Blecic added, “If you like working with your hands, there’s tremendous satisfaction in doing a collision job well and seeing results fairly quickly. The skills you acquire will always be with you. Once you earn your Red Seal endorsement, you can make a living anywhere in Canada, maybe anywhere in the world.”
Blecic has a very effective arrow in his quiver of selling points: money, a factor that always gets a young person’s attention.
If you like working with your hands, there’s tremendous satisfaction in doing a collision job well
and seeing results fairly quickly.”
“Many young people don’t realize that you can earn a good living in collision repair,” he said. “Working on cars is cool, but there’s money to be made too; a tech can start out earning $15 to $20 per hour. That increases with experience and competence. The industry has a high pay ceiling.”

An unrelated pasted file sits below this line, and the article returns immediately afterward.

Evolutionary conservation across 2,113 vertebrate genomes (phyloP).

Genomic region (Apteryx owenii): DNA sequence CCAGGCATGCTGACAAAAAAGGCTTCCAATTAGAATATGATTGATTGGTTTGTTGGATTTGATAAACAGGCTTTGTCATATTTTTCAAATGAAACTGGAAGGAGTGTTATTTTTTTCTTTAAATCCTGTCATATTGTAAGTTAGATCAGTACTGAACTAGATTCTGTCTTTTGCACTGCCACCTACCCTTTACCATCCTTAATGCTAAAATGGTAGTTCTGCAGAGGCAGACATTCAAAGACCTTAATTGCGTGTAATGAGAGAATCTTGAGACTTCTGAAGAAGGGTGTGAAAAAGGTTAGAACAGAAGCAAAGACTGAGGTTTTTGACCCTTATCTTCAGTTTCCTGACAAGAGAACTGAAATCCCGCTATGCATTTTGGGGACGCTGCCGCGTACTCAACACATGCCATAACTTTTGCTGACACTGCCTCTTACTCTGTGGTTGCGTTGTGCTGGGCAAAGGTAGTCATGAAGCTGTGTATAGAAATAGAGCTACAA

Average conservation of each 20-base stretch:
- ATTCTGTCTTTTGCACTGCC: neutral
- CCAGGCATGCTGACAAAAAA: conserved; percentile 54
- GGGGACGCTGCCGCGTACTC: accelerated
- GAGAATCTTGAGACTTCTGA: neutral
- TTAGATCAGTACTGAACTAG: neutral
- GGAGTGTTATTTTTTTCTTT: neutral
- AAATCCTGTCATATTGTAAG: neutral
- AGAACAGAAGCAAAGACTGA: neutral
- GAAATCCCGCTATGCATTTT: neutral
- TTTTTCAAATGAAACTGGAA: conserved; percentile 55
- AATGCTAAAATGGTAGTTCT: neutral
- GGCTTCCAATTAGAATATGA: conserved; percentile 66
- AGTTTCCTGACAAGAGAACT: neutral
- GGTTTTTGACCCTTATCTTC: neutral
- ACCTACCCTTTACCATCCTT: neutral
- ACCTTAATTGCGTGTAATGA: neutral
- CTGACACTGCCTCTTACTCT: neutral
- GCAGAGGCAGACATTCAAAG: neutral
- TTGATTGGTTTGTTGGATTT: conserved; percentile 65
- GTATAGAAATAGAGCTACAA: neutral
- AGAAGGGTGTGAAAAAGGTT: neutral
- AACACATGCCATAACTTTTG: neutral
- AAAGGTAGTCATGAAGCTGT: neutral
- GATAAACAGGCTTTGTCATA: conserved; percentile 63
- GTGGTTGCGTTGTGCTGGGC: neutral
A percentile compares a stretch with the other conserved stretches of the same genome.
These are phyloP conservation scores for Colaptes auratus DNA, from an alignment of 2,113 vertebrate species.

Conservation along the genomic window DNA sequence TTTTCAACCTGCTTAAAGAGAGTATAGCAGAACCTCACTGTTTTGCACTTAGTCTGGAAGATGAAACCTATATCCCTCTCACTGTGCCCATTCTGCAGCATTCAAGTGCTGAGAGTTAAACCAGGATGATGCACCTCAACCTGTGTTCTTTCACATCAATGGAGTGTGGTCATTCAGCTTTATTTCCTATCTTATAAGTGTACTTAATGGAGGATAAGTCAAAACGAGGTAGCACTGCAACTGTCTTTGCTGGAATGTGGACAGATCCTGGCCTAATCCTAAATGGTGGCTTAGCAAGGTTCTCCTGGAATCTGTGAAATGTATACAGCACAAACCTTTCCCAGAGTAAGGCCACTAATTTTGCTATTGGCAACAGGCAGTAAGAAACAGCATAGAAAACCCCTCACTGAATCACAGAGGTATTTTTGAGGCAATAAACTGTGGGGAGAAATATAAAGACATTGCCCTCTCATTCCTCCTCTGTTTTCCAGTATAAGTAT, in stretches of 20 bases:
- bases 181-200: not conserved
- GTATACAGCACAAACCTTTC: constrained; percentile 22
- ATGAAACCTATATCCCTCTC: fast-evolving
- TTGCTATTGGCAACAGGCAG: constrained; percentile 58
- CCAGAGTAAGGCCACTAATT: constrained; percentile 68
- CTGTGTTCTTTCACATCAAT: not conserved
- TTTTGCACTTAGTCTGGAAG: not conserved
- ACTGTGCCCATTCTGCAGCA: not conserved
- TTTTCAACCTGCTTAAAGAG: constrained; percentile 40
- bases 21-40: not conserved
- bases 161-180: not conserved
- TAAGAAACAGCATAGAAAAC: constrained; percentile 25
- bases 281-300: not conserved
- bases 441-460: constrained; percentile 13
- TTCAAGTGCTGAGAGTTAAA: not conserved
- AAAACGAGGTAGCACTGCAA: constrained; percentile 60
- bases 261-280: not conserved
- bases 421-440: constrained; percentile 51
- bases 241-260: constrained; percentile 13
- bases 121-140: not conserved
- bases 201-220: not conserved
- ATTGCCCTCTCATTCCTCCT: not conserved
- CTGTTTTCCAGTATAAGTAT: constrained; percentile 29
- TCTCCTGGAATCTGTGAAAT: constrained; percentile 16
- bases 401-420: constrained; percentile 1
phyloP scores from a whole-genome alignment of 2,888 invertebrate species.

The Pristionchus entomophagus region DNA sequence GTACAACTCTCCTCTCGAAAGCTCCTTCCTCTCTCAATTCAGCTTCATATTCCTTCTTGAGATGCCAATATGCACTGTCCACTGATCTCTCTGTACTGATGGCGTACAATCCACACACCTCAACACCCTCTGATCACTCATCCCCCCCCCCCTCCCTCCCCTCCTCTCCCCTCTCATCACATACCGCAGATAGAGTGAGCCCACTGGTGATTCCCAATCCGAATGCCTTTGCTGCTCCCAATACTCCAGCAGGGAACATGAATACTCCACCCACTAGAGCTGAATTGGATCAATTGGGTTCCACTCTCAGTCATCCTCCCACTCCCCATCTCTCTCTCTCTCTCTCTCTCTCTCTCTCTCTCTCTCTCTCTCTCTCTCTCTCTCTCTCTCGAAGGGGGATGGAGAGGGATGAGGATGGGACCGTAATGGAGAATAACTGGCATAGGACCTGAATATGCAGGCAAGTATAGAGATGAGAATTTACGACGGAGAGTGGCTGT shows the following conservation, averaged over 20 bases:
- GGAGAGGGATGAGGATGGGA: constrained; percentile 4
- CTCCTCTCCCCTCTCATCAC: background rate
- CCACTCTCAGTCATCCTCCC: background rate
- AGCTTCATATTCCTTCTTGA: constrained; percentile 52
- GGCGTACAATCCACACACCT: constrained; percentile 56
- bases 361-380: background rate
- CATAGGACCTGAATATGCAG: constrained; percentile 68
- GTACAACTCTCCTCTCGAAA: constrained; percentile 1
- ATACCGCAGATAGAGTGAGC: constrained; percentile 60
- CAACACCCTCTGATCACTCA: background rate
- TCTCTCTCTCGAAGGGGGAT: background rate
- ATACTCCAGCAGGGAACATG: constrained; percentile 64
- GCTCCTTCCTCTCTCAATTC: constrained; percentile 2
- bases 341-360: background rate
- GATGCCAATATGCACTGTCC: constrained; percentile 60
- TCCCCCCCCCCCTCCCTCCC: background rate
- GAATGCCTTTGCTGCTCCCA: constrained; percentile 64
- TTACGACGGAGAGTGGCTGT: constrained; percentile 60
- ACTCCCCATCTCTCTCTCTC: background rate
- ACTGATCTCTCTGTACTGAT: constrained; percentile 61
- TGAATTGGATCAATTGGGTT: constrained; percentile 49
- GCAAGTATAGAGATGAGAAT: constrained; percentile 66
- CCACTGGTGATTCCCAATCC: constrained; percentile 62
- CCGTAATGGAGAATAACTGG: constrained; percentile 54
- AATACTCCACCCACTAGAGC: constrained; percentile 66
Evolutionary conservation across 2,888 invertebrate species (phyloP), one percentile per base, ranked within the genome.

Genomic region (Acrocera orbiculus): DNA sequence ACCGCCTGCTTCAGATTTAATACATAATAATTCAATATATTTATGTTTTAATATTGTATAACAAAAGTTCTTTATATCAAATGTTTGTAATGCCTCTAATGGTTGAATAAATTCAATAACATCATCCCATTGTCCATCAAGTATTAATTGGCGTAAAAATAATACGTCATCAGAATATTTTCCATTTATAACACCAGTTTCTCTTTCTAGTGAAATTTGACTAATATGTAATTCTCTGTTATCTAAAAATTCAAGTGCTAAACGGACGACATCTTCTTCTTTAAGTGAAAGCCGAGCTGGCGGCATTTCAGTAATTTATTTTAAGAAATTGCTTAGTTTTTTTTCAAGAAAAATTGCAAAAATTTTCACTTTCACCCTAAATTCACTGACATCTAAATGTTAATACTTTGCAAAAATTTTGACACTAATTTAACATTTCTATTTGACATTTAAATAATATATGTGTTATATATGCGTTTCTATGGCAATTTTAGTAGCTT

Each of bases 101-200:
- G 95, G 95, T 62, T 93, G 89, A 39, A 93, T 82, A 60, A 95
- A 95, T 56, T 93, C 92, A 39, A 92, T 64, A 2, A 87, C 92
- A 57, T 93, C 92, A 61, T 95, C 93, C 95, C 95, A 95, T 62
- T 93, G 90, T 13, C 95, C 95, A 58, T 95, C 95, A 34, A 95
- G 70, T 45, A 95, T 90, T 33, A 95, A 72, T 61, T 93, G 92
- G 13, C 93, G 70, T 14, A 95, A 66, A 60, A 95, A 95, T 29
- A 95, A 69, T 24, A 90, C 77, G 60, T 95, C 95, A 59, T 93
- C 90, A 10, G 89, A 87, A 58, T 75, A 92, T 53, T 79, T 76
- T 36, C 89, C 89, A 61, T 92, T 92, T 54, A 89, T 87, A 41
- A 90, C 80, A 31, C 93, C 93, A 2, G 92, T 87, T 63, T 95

Two of Blecic’s former students give credence to that point. Braedon Thiffeault and Nathan Case were not sure about their career choices. After trying a number of jobs, each decided to go into collision repair and acquired the proper training. For both young men, their decisions have proved to be sound. Thiffeault is now in his fifth year at Pre Tech Collision in Victoria. He started as an apprentice doing bodywork at $16 per hour. He has since acquired his Red Seal endorsement, now he is earning $25 per hour at a flat rate, and, as he said, “I’m continuously learning on the job. I see the guys around me making money, and I know this was a good choice for me.”
Working on cars is cool, but there’s money to be made too.”